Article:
The counting of the Omer, then, is inescapably significant since it counts seven weeks of seven (49).

At the end of this period is the 50th day — Shavuot, which Hellenist Jews called Pentecost, from the Greek word for fiftieth.

The 50th day can be taken to represent the Year of Jubilee, the time the shofar (ram’s horn) sounds, all slaves go free, and all debts are canceled.

In a similar way that the counting of the Omer marks time between the physical redemption of Israel from Egypt and the spiritual redemption through the giving of the Law, the same timeline is evident between the death of Messiah on the execution stake (cross) as the perfect offering for sin, and the giving of the Ruach HaKodesh (Holy Spirit) to Believers on Shavuot (Pentecost).

In the Upper Room, the Holy Spirit descended as a sign of the Brit Hadashah (the New Covenant), thereby writing the Torah on Believers’ hearts, supernaturally empowering them to lead holy lives.

Consequently, the same way Israel celebrates Pentecost 50 days after Passover, the Christian Church celebrates Pentecost 50 days after Easter. 

Crown-Thorns-Nails-Acts 1:13

In Acts 1:13 we read how the Jewish People from around Israel and the world gathered in Jerusalem to reaffirm their commitment to the covenant of Moses —including those who believed in Messiah.

Counting the Days until His Return

“Teach us to number our days aright, that we may gain a heart of wisdom.”  (Psalm 90:12)

The counting of the Omer reminds us to be counting the days until Yeshua’s soon return so that we may lead lives worthy of those who have been counted redeemed.

Traditionally, the tone of the Counting of the Omer is not one of joy, but of somber introspection, as people prepare themselves to receive the Torah by reflecting on how to be a better person.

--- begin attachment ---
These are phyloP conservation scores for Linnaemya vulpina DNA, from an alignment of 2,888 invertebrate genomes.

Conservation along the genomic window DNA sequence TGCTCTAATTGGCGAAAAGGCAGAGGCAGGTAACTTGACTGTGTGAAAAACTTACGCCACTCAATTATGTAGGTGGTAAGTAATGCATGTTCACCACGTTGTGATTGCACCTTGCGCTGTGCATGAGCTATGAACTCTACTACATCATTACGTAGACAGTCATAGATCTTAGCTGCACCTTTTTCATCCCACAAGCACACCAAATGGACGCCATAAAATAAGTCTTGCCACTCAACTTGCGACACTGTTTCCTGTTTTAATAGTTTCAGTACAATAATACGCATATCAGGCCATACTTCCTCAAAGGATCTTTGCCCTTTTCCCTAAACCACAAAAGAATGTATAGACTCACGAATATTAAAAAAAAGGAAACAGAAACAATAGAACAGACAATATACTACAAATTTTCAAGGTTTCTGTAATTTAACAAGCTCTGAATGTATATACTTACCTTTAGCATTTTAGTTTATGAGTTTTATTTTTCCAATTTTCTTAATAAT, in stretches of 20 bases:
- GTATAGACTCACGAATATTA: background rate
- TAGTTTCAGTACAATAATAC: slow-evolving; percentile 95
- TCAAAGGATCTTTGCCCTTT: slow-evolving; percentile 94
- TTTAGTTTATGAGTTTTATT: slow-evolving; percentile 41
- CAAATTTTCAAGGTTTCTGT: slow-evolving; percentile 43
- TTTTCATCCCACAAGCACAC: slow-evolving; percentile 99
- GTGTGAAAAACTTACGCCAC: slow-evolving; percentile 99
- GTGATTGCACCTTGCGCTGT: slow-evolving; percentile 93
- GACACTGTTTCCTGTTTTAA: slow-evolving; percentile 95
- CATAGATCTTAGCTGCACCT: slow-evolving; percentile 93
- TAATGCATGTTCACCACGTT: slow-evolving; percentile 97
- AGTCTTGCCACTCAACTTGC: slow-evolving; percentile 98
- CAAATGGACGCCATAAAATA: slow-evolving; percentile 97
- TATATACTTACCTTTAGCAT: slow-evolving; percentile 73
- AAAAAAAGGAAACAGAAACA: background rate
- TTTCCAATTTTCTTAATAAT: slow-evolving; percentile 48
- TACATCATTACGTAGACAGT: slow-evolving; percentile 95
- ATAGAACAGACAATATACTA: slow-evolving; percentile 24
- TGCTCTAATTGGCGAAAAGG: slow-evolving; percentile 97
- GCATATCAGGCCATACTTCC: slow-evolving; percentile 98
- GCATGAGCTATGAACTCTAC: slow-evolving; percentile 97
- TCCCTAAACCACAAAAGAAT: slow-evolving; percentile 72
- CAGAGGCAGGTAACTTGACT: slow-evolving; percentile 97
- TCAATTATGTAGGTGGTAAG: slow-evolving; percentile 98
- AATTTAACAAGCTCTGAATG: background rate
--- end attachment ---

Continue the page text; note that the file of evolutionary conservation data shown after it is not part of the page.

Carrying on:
To help us in this pursuit, each week of the Omer is dedicated to a spiritual quality that we aspire to attain in greater measure:

  1.  chesed (kindness),
  2.  gevurah (strength),
  3.  tiferet (harmony and compassion),
  4.  netzach (endurance),
  5.  Hod (humility),
  6.  yesod (bonding),
  7.  Malchut (sovereignty and leadership).

Each day of the week is also dedicated to reflecting on one particular aspect; for instance, on the second day of the first week, observant Jewish people consider the gevurah that is in chesed (the strength that is in kindness).

In this way, we focus on one particular aspect of developing a better character.

Wood-Bonfire-Lag b'Omer

An Israeli child collecting wood for a Lag b’Omer bonfire.

False Hopes Lead to Mourning

The days of counting the Omer is also a period of semi-mourning during which time observant Jews do not celebrate weddings or cut their hair.

Scholars are not actually sure of the historical reasons for mourning during counting the Omer, other than a mention in the Talmud (oral law) of a plague during this time that may have killed 24,000 of the students of the great Jewish sage, Rabbi Akiva.

 Lag b'Omer-Bonfire-Israel

A Lag b’Omer bonfire in Israel

The one day that is exempted from this period of semi-mourning is Lag b’Omer, which is usually celebrated with huge bonfires that represent the great light of the Torah all across the Land of Israel.

Ironically, most Jewish people really don’t know why we celebrate the 33rd day of the counting of the Omer.

Some suggest the plague abated for this one day.

The word “plague,” however, could also have been a code word for the disaster of Simon bar Kokhba’s failed rebellion against the Roman Empire in 132 CE — an attempt which Rabbi Akiva supported.

Many Jewish people at that time thought that Bar Kokhba was the promised Messiah who would deliver the Jews from the oppression of the Romans.

With Bar Kokhba’s defeat, many were bitterly disappointed, as they witnessed their Messianic expectations shattered.

Today, the Jewish People continue to wait for the Promised Messiah.

They do not realize that He has already come as Yeshua HaMashiach (Jesus the Messiah) to save us — not from political oppression, but from the spiritual oppression of the enemy of our souls.

And when He does come in fulfillment of our eager expectation, the Jewish People will understand that it is His Second Coming — a time when all nations will recognize His authority.

“Look! The LORD is coming from His dwelling place; He comes down and treads on the heights of the earth.”  (Micah 1:3)